The study shows how the industry touches every state and congressional district in the country. While California, not surprisingly, is a leader in many areas of the study, the noted impact of other states and districts not traditionally considered to be major produce players may be a new revelation. Florida, Texas, New York and Pennsylvania round out the top five states, each accounting for more than 100,000 direct and ripple-effect employment, or total impact employment, while 15 states exceed 50,000 total impact employment. Every congressional district benefits from at least 1,500 direct fresh produce and mass-market floral industry jobs, and at least 2,200 total jobs with more than half of congressional districts attaining an impact level of $1 billion or more.
The credibility of the study’s non-profit research firm, Battelle, and the standards used to develop the study give us high confidence in the data’s value. A team of economic researchers and industry experts alike tested the study model, and results were validated against other established data. Its field-to-fork perspective incorporates all levels of production, distribution, marketing and foodservice. This inclusive modeling will allow all members of the industry to benefit from this study.
The beauty of this study is that it shows an industry rich with economic value and success. Left to our own invention, our industry has grown nationally while still providing a crucial comprehensive local component. In an increasingly analytical business environment, the produce industry now has real-world numbers to use with federal, state and local government, banks and even zoning boards to validate that we must be highly-valued economic contributors — and that we’re not waiting for the next bailout.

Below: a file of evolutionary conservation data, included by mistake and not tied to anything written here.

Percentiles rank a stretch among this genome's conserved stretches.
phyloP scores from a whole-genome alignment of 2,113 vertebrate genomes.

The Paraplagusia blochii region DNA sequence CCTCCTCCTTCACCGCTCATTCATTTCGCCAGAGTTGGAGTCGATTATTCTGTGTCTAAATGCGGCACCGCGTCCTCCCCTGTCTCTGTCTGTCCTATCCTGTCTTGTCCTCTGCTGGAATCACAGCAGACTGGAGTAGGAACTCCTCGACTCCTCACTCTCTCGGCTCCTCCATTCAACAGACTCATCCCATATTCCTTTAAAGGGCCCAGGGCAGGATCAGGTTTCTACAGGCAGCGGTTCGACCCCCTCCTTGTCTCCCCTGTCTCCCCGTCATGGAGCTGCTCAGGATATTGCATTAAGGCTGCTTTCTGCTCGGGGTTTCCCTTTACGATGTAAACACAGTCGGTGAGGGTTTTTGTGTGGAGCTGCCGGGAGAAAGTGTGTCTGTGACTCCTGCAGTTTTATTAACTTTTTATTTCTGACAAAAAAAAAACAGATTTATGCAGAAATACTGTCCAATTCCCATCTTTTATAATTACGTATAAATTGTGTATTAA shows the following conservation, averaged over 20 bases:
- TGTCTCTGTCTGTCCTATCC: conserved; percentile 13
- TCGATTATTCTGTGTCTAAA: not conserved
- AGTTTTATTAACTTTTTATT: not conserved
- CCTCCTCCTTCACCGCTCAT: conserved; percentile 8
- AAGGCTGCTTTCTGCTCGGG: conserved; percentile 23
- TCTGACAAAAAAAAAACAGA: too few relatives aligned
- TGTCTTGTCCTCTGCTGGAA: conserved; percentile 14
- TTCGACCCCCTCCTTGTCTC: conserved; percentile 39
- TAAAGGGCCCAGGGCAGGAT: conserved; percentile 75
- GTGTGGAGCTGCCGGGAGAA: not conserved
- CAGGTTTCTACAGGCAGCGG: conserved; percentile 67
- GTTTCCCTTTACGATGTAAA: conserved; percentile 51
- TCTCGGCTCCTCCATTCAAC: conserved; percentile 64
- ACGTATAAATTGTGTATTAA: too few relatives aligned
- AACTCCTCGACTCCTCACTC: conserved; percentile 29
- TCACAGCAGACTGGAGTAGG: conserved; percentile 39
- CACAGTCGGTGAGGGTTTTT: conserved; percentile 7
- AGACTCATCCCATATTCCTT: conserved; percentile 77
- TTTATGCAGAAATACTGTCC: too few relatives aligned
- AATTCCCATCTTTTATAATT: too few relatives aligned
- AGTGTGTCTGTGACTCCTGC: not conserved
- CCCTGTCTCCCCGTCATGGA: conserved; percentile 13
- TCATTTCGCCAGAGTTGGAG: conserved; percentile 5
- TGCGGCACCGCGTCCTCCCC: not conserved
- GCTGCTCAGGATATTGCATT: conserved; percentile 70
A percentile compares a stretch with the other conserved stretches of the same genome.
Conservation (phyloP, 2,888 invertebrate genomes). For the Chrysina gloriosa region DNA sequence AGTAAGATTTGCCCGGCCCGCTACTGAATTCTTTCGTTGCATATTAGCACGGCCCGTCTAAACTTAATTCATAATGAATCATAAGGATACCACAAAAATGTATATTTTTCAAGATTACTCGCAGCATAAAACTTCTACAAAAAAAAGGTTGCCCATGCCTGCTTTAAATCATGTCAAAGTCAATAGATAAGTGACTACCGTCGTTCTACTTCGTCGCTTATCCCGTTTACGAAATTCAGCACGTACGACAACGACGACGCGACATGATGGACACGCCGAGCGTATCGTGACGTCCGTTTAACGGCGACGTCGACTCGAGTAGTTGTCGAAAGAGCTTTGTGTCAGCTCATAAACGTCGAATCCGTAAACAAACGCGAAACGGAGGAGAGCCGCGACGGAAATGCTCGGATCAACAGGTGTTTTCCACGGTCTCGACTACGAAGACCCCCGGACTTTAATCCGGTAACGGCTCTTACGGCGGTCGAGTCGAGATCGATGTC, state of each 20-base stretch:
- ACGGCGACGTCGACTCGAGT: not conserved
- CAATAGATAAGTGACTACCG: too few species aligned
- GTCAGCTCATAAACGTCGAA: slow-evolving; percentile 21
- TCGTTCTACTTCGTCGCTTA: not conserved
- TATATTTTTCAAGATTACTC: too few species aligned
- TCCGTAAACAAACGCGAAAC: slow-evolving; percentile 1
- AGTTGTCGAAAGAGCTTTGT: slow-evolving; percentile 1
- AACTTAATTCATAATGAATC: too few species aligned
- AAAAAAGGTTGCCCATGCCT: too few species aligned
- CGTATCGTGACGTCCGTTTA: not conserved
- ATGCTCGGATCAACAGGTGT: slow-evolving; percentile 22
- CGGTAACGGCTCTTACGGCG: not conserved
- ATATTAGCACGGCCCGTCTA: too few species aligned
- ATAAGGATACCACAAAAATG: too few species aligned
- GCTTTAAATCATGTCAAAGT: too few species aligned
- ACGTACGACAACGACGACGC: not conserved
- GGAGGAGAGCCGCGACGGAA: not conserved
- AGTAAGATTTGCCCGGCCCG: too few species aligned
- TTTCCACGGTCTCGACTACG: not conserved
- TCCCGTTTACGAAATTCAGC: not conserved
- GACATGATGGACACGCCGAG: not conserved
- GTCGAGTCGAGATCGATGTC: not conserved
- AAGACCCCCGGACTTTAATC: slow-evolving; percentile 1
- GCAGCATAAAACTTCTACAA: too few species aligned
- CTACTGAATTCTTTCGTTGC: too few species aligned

It is terrific that PMA has funded a study to ascertain the size and scope of the produce industry. This data is intriguing to all who toil in this trade and essential to those looking to make the case for federal or state action to help the industry.
PMA certainly attempted to create a “gold standard” study and deserves praise for that high standard. It is, however, in the nature of these things that differentiate industries to be inherently duplicative in these types of studies. So although it may be true that we account for 2.7 percent of all U.S. jobs, it is also true that if you add up all the studies done by all the industries, the percentage of jobs accounted for by all the different industries would substantially exceed 100%.
Why? Well, if the supermarket industry does a study of its impact, it will count many of the “produce” employees as supermarket employees. If the restaurant industry attempts to quantify its impact, it will count employees and sales as “restaurant-related” that PMA counted as “produce-related.” If the transportation business wants to showcase its significance, it would count all those produce hauling trucks as “transportation,” although they fall into the PMA study as part of the impact of the produce industry.